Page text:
CAMPUS NOTE
29/05/2020 02:51 PM
Opinions on topical issues from thought leaders, columnists and editors.
By :
Zulkifli Musa

One of the most famous quotes in the modern leadership era, arguably, can be gleaned from a speech delivered by Stephen Elop as the (then) CEO of Nokia. As Microsoft’s acquisition of Nokia was announced, Elop, with tears rolling down his cheeks, ended his parting speech by saying, “We didn’t do anything wrong, but somehow, we lost.”

I used to own a Nokia 3310, one of the Finnish multinational corporation’s bestselling phones of all time and, boy, it was a thing of beauty with legendary durability. But the once-mighty Nokia, with its string of market-dominating products since the ‘90s, crumbled into oblivion in 2013.

Ed Catmull celebrates ideas

In 1985, Steve Jobs bought Pixar, a fledgling, lesser-known company in animation. As he had just been ousted by Apple and was “wandering in the wilderness”, Pixar appeared to be a fitting place for him to start over. But the all-conquering boss sensed leadership talent in Ed Catmull, Pixar’s co-founder, and decided that Catmull should run the company, while Jobs oversaw things as the board chairman.

Catmull is a computer scientist, the nerdy type as some might say. But rather than the archetypal geek, he is a man who celebrates ideas, viewing and doing things differently. As a leader, he fosters “craziness” in the workplace; he does not suppress it. Pixar is today a place where a billion dollars can be made from the wackiest of ideas.

Under Catmull’s leadership, Pixar grew from less than US$10 million in value to over US$7 billion when it was acquired by Disney, becoming one of the most successful animation companies of all time. Catmull’s leadership approach is immortalised in his book, Creativity, Inc. – an amazing book that I highly recommend.

What is creative leadership?

Creative leadership is the ability of a manager or leader to work collaboratively with their team members to cultivate new ideas that help address challenges, increase efficiency, optimise resources, strengthen competitiveness, bolster sustainability and ensure relevancy.

While the term creative leadership first entered the management lexicon as early as four decades ago, the two words have not always been taken in harmonious companionship. To many, creativity is highly intangible, elusive or even risky to associate with organisational management, and many leaders today are still apprehensive about being associated with this trait.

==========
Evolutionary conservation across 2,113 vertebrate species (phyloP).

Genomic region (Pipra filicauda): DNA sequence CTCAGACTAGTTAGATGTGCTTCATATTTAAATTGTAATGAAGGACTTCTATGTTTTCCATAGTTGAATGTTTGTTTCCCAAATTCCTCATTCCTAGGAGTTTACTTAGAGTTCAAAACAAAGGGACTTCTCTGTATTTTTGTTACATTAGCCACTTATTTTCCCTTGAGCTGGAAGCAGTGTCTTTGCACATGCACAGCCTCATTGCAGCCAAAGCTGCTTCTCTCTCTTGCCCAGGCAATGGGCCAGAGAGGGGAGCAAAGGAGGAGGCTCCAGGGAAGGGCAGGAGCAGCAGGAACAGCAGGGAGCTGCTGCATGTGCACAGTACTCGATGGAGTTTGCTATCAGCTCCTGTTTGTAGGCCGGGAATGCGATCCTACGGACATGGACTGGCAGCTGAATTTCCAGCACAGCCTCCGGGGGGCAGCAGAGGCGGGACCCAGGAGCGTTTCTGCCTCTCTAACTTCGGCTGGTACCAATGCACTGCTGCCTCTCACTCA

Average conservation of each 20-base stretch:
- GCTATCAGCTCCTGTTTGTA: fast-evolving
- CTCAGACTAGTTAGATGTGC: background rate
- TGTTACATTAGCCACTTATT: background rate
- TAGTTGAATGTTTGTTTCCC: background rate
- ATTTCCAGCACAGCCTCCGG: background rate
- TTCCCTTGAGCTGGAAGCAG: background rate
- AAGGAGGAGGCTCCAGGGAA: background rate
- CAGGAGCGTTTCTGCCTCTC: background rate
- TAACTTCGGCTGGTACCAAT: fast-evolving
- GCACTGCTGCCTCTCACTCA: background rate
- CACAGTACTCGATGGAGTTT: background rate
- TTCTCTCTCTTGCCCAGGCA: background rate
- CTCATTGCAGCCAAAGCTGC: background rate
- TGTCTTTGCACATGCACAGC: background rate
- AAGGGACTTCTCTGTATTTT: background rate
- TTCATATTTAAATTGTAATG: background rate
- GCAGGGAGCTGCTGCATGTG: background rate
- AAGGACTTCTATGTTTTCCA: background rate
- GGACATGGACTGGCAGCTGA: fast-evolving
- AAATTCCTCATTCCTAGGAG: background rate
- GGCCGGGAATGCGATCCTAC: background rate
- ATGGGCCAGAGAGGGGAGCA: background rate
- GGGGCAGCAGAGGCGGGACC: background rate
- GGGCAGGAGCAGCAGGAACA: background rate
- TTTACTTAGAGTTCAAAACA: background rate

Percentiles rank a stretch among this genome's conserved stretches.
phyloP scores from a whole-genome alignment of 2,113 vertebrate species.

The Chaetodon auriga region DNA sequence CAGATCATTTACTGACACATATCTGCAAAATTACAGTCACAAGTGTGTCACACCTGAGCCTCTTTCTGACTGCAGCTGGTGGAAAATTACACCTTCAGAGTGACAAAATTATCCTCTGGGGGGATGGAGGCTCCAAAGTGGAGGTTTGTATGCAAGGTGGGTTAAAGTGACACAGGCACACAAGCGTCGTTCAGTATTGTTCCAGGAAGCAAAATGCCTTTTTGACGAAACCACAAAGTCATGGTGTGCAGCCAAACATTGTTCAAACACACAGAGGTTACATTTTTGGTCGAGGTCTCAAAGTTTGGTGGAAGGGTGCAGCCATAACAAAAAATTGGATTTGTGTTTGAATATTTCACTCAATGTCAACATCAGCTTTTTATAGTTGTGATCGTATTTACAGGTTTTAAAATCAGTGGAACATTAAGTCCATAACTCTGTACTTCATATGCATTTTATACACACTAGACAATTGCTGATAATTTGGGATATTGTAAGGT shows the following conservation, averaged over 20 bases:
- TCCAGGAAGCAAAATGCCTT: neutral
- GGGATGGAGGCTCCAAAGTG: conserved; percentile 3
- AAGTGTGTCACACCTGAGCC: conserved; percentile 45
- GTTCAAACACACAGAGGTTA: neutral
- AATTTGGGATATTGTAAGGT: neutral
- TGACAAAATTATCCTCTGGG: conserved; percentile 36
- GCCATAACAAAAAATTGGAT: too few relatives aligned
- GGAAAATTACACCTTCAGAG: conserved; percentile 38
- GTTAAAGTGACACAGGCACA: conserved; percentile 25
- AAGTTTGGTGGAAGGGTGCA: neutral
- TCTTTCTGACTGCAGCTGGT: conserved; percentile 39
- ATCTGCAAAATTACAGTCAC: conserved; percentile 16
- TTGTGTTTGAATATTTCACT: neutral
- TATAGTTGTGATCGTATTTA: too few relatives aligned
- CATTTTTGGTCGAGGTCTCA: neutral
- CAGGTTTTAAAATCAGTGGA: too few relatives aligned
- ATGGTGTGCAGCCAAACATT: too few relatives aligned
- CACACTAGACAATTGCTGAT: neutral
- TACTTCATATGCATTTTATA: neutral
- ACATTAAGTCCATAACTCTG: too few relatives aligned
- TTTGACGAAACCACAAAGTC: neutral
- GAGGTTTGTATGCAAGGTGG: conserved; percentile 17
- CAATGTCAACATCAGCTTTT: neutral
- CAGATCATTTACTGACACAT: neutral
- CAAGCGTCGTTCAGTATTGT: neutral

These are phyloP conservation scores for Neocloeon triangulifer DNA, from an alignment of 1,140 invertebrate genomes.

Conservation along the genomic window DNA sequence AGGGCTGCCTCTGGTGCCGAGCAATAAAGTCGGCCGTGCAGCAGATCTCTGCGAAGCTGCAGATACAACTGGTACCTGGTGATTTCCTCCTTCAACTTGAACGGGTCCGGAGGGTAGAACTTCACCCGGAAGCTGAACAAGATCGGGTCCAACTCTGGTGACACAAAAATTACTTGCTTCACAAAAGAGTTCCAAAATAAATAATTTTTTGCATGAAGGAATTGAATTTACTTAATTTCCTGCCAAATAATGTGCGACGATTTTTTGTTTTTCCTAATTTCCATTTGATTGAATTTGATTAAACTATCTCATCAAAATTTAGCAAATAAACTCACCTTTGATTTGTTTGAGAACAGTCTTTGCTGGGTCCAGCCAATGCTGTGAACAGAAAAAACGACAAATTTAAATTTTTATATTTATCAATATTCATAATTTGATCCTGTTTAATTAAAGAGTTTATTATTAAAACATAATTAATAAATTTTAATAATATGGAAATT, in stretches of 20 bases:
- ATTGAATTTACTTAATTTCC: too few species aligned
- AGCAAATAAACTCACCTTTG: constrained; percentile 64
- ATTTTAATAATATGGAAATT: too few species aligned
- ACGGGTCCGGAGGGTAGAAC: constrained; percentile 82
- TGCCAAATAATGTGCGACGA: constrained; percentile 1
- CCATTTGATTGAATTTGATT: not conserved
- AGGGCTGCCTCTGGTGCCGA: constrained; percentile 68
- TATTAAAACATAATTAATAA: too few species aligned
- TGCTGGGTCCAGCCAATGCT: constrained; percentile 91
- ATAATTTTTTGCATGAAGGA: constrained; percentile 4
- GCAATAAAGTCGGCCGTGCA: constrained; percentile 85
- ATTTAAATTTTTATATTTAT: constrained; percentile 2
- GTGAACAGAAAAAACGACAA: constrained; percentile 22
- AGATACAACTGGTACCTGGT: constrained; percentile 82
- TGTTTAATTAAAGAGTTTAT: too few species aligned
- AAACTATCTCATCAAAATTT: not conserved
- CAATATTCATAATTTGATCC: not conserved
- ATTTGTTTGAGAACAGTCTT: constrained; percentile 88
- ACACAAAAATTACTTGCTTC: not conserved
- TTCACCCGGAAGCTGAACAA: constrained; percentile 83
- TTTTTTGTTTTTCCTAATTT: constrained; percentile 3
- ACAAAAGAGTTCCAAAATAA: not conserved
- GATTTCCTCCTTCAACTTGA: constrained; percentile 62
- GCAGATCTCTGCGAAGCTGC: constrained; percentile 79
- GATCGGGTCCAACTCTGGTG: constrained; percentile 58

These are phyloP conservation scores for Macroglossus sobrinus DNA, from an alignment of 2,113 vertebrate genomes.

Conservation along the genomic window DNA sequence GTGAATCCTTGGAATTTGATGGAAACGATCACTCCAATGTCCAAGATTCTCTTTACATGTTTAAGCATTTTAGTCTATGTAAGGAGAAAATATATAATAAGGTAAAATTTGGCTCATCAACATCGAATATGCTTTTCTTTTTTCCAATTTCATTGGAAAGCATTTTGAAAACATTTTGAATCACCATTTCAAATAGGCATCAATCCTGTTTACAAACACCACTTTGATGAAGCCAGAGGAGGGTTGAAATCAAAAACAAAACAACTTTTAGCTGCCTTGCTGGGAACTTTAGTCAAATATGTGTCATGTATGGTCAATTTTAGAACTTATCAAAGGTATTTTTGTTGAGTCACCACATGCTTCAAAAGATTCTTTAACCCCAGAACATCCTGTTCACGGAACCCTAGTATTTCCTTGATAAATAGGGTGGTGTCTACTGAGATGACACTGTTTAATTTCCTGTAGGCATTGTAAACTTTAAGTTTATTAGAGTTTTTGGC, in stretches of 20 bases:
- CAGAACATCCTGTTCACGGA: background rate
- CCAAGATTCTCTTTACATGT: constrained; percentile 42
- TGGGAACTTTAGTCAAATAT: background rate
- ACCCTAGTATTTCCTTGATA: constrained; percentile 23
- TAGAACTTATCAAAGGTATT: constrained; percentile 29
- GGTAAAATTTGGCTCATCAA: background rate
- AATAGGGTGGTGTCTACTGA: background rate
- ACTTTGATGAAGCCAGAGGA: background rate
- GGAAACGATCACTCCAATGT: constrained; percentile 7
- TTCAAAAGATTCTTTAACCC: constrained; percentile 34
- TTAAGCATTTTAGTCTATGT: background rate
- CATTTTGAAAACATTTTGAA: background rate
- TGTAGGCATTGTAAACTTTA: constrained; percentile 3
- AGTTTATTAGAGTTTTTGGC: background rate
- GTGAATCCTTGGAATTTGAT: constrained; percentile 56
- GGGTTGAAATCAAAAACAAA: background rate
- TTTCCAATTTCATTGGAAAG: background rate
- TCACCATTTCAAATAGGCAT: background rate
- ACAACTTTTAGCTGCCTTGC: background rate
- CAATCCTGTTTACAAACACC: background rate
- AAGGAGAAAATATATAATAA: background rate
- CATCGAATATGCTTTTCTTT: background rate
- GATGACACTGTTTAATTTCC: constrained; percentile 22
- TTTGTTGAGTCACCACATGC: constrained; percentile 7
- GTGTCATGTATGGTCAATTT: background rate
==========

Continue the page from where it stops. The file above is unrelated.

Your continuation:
Another big misconception about creativity is that it should only be confined to organisations specialising in creative products or services such as graphics, animation, media, product design, broadcasting and entertainment. But the reality is that creativity is a highly desired trait almost everywhere, from architecture to business, education, hospitality, publishing, civil service, sciences, sports and so on.

Creative leaders transcend tradition

On a positive note, in recent times, many organisations in Malaysia – mine included – have begun reforming their talent management agenda, making creativity a part of the criteria when identifying and nurturing talents. Creative talents often end up as creative leaders. This is certainly a welcome shift and an encouraging development.

Creative leaders transcend tradition. They embrace the culture of differences. They take risks, navigate around ambiguity and are willing to experiment. Their decisions are not always made when everything is in the know as they understand the consequences of lagging behind the competition. But such leaders are also ready to shoulder the responsibility when things do not go as planned.

Nevertheless, should everything click, the outcomes are remarkable, often disrupting the norms and transforming the work ecosystem and culture. As we have been witnessing in recent history, many of these creative and innovative ideas have given rise to entirely new industries.

In this time of crisis, creative leadership is needed more than ever as businesses and society endure this period of uncertainty and rapid change. Such leadership is expected to remain essential even after things have “normalised”.

-- BERNAMA

Zulkifli Musa is a Senior Publications Officer with Universiti Sains Malaysia (USM).

(The views expressed in this article are those of the author and do not reflect the official policy or position of BERNAMA)

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